My first experience with YouTubing

I have recently started my own YouTube channel, a Booktube (natable books) – yes, it is all about books, reading, and reviewing the new releases in literature! I am both excited and terrified. I have never thought I could have the courage to talk in front of camera and then put myself on display for the whole world (I have 10 subscribers now, 9 of them are my family members, lol).

There are two main reasons I started my channel.

First, as long as I remember myself, I have always been reading. From the very early childhood to my adult life now. Books mesmerised me. I loved getting new books, touching their pages, looking at how words made sense on a page, and diving deep into the stories. Before I always had my mom to share this hobby with. We would read the same books and discuss our feelings about them. It felt satisfying not just to read a book, but also to have someone read it simultaneously with you and discuss all the moments of the story when the impressions are still fresh. I moved away from home long time ago, and even though I constantly talk with my mom on the phone, we do not really discuss the books the way we did before. We have different time zones, different regimes, and even different languages we read the books in (I started reading more in English). Where I live now, I do not really have a close friend who chooses similar books as I do. I wish I had someone to share all the reading moments. So…that is why I decided to find it in the online reading community. It would be great to meet similar readers and thinkers and literally read the same books together. Just like it was before.

Second, I started the Vlog as a chance to tackle my greatest fear – public speaking and being in front of people/camera. I grew up in the society that did not teach the skills of speaking with confidence, defending your position, and being free-spirited and free-minded. When I moved to another country, I understood how the world is different and how it is so much more fun to live a life with no fears or anxieties. Being in front of a camera is one of the biggest fears for me. I often freeze, forget all my words, and cannot think of anything smart to say. It is so much easier for me to write than to speak. But I do not want this to be a part of my personality. I believe you can become who you want to be if you take risks. Right now I am taking a chance and we will see what is going to come out of it.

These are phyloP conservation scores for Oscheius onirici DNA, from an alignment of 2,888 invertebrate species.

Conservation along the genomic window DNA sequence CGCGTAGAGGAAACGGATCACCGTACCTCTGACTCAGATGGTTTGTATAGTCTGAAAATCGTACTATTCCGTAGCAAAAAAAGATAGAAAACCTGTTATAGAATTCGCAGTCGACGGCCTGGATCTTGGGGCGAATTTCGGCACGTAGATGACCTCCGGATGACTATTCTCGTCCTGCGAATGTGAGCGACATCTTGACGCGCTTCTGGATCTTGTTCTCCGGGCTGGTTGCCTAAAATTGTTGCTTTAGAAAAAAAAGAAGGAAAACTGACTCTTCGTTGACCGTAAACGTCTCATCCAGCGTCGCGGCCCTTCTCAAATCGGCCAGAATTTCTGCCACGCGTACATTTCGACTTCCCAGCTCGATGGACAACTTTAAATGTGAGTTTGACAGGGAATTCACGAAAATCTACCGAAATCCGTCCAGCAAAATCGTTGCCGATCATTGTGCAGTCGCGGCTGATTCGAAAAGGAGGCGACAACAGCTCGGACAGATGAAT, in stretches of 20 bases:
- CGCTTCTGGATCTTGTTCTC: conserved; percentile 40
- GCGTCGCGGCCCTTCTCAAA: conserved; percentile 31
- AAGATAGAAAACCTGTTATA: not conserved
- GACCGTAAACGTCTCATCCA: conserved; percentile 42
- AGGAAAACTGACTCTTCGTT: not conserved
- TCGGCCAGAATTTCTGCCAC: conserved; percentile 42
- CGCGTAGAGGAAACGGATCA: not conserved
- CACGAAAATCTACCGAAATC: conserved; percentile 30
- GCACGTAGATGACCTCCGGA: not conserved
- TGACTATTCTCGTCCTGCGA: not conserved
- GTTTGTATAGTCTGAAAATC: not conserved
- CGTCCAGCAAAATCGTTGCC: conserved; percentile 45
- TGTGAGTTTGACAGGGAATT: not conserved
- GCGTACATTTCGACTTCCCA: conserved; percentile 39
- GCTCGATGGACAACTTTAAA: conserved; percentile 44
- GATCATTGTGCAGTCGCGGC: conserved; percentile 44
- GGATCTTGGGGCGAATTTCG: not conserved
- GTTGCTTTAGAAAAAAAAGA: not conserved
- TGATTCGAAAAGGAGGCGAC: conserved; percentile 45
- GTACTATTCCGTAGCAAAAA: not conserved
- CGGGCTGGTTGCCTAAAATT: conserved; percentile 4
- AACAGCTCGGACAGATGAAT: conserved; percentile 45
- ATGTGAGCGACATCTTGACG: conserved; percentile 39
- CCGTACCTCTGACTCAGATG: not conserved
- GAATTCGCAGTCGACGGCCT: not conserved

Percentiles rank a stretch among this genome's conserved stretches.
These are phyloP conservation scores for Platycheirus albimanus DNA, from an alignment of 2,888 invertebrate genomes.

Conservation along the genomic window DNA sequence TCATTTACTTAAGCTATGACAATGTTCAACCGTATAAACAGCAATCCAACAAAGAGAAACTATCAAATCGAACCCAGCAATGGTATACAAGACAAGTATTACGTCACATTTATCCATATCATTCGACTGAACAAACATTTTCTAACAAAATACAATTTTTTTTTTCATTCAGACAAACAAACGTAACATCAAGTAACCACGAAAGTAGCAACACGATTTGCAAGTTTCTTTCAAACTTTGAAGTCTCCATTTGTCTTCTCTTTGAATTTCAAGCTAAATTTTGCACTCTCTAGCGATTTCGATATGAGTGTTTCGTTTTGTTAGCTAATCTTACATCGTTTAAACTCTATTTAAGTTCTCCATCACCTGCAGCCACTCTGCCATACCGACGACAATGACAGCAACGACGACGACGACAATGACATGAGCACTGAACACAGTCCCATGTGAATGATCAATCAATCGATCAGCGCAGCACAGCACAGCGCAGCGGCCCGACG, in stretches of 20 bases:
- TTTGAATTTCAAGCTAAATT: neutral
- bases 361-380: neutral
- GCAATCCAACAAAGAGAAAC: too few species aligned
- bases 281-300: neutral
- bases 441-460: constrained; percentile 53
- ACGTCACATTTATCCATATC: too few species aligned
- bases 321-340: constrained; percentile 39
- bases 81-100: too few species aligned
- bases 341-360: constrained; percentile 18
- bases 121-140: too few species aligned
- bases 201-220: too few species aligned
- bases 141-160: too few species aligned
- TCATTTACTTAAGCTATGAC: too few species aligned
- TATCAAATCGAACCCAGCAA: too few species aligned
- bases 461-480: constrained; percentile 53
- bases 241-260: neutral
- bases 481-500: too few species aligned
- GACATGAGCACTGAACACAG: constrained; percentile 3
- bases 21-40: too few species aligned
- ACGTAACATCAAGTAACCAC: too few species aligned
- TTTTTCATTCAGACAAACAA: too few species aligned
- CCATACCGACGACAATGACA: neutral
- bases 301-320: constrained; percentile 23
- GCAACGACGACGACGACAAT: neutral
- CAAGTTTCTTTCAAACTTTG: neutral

My YouTube journey has just begun, and I hope it will be an interesting and unforgettable ride!

Link to my YouTube channel: https://www.youtube.com/channel/UCMnQ20MloYorPpKUpp7w-rw

Instagram: @natable.books

Hello, Fear

Are you familiar with this type of fear? Do you remember how it feels every time?

You wake up in the morning, and it is right there already. You think about it, and your palms become hot and sweaty. Your heart starts pounding like a hammer inside the body. Every beat resonates in your mind. Your stomach gets twisted like Twizzlers, and you don’t know how to untangle it. The face starts to itch. A bit of rash on the skin. You sweat. You feel your shirt gets wet and sticks to your chest and arms. The clothes become your second skin, but it does not help or protect you from the fear. Inhumane, animal fear. You cannot think rationally. You repeat word by word, phrase by phrase, and nothing seems to hang in your mind. It is empty, a canvas. Fear erases all the logical thoughts. Your brain knows only one thing: “I am scared!”

You move in a rush. Hustle, hustle, hustle. You know you need to stop to calm down, so you try meditation. Some good relaxation song to pause the racing mind. But all in vain: it agitates you even more. The quieter the song is, the more thoughts are on your noisy mind. The struggle goes on. You talk to someone instead: your friend, your mom, your boyfriend. They say wise, encouraging words, but nothing changes the fact. You are scared. Scared to death. You try to let the feeling go, like Sedona Method says. You acknowledge the fear, plunge into it, and embrace it. It does calm you for a minute, but then your mind escapes again. And you feel hopeless. Tortured a bit.

You finish your morning routine. Driving eases you for a moment. But once you enter the building, you start trembling again. Your guts shake inside. You step in the room. You see hundreds of eyes. You settle the table. The presentation is on. You open your mouth and say: “Well, hello, Fear. Here we are again, face to face.” And the Fear answers: “My pleasure. Enjoy your presentation. Until next time.”

And then it leaves, the fear of public speaking. Until the next time. And you don’t miss it all.